The grounds

Fair Hill Burial Ground and its surrounding neighborhood are located on Germantown Avenue, a street that was once a Lenni Lenape trade route. When Europeans colonized the area, it became a major thoroughfare between Philadelphia and the outlying rural areas.

The land which is now Historic Fair Hill was part of a large territory given by William Penn to his friend George Fox, the English founder of Quakerism. On his death in 1691 he left this plot to American Quakers for use as “a stable, a Meetinghouse and burying place.” At that time, the area consisted of farmland and wooded area outside of the Philadelphia city limits.

In 1703, the original Meeting House was built. In the years from then until the present, the land saw great change as the city grew around it.

Abolition, Women’s Rights, 
Social Justice & Equity

Historic Fair Hill Burial ground is on the National Underground Railroad Network.  Robert and Harriet Purvis, Black leaders of the Underground Railroad, and some of their white allies are buried here. Purvis founded the Vigilant Society and served on the PA Anti Slavery Society board. His life long commitment to abolition and equality, his daring rescues of fugitives are described in the biography  But One Race and the children’s book  The Adventures of Robert Purvis, Philadelphia Hero.  (available from HFH) His wife Harriet Purvis was a founder of the Female Anti Slavery Society,  raised money, and protested the segregation of the horse drawn trolleys. The Abolition movement was dangerous and illegal after the Fugitive Slave Act of 1830.  In 1838, Pennsylvania Hall, built to house abolitionist meetings was burned to the ground by a mob that then destroyed Black churches, homes, businesses. The activists were determined and persistent and eventually changed enough hearts and minds to elect a government that passed the Emancipation Proclamation in 1861.

From the Abolition movement grew a movement for Women’s Rights. Lucretia and James Mott and MaryAnn  and Thomas M’Clintock , buried at Fairhill, were white Quaker allies of the Black led Abolition movement. Mott and Elizabeth Cady Stanton met at the World Antislavery Conference in London in 1840 and eight years later met in upstate New York. Five women, including Mott and McClintock decided at a tea party to start a movement with a document,  rewriting the  Declaration of Independence as The Declaration of  Sentiments.  “We hold these truths to be self evident that all men and women are created equal and endowed by their creator with certain inalienable rights.” In ten days, they had organized the Seneca Falls Convention on the Rights of Women. 300 attended including Robert Purvis and Frederick Douglas.  That movement for equal rights for women is now a world wide movement.

Those courageous activists, our ancestors,  inspire us today as the struggle continues for Social Justice and Equity.  Here in Philadelphia, women and people of color have made great strides, but we still live with grossly unequal housing, education, health care, wealth and opportunity, a result of years of systemic racism.  Historic Fair Hill  along with partners, Historic Germantown and Quaker Meetings and organizations, supports the Black Lives Matter movement and works in local partnerships to create opportunities in schools and gardens for our neighbors to build healthy, prosperous lives.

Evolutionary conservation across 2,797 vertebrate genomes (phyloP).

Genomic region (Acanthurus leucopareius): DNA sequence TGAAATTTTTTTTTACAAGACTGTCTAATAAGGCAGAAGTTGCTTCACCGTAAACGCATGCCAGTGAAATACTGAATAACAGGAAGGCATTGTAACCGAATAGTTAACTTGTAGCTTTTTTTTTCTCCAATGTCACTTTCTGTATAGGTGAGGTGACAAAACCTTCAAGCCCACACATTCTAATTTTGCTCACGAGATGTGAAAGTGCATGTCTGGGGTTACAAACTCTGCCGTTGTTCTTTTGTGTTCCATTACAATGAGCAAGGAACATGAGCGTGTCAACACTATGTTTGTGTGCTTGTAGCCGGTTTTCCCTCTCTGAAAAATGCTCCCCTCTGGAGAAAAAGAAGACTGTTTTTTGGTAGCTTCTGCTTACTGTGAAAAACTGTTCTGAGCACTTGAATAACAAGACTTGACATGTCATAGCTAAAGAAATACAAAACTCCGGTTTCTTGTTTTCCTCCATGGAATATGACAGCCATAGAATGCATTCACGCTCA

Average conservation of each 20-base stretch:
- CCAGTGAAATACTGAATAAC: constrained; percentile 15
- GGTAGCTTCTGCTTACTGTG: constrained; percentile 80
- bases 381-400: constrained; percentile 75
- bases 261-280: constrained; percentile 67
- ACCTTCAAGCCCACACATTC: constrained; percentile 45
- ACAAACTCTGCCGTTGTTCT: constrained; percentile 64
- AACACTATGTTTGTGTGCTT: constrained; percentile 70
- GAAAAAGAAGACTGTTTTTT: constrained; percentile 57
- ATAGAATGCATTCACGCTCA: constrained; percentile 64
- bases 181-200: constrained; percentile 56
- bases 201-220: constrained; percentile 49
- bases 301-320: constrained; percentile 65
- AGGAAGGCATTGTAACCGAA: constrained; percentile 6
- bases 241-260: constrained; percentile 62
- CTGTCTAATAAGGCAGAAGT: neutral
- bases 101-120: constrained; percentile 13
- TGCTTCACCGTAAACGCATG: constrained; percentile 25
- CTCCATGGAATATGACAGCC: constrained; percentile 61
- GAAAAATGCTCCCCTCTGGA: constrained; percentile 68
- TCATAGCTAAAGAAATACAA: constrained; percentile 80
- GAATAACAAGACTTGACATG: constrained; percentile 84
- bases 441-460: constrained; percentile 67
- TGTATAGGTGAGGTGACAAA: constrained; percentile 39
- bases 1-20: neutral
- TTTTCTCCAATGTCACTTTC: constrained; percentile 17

Lucretia Mott's grave after the election


Six great wall murals around the historic site tell stories of the struggle for justice and equality in Philadelphia.

1. The Peaceable Kingdom at Clearfield and Percy shows the vision of William Penn to create a “Holy Experiment” where people lived together in harmony.  Penn’s vision allowed freedom for white male property owners but did not include women and his enslaved people who worked for him.   

2. The Underground Railroad at 2950 Germantown Ave. shows Harriet Tubman, the Moses of herpeope,  Robert Purvis, Lucretia Mott, and many of the agents and conductors of the UGRR in Philadelphia.

3. The Female Anti slavery Society,  2900 Germantown Ave. shows Mott, Purvis, the black and white women, as well 100 years later Dr, King and Barbara Moffett of the AFSC.

4. A Tribute to Peaches  827 W Indiana shows Peaches Ramos, block captain and local hero who organized the neighbors to drive the biggest open air crack cocaine market in the city of her corner.  Shown with neighbors and police together.

5. Together We Stand  901 W Indiana shows a Vietnam vet looking at his watch and asking, “What time is it? The war is over. Why are kids still getting killed?”  Chollor and Yamira were a teenage couple murdered on the corner. He was a drug runner. She was robbed for her earrings.

6. The Healing Wall: Inmates Journey – These murals were painted at Graterford Prison by the drug dealers who once stood at 9th and Indiana. Peaches Ramos was invited to participate and was touched by the remorse of the men who wanted to try to make amends to the people they hurt.

7. The Healing Walls: Victim’s Journey – The Mural Arts asked civilian victims of the drug wars to tell their stories and help with neighborhood healing.

HFH history guides give mural tours with discussion and sharing of what these stories mean to us today.

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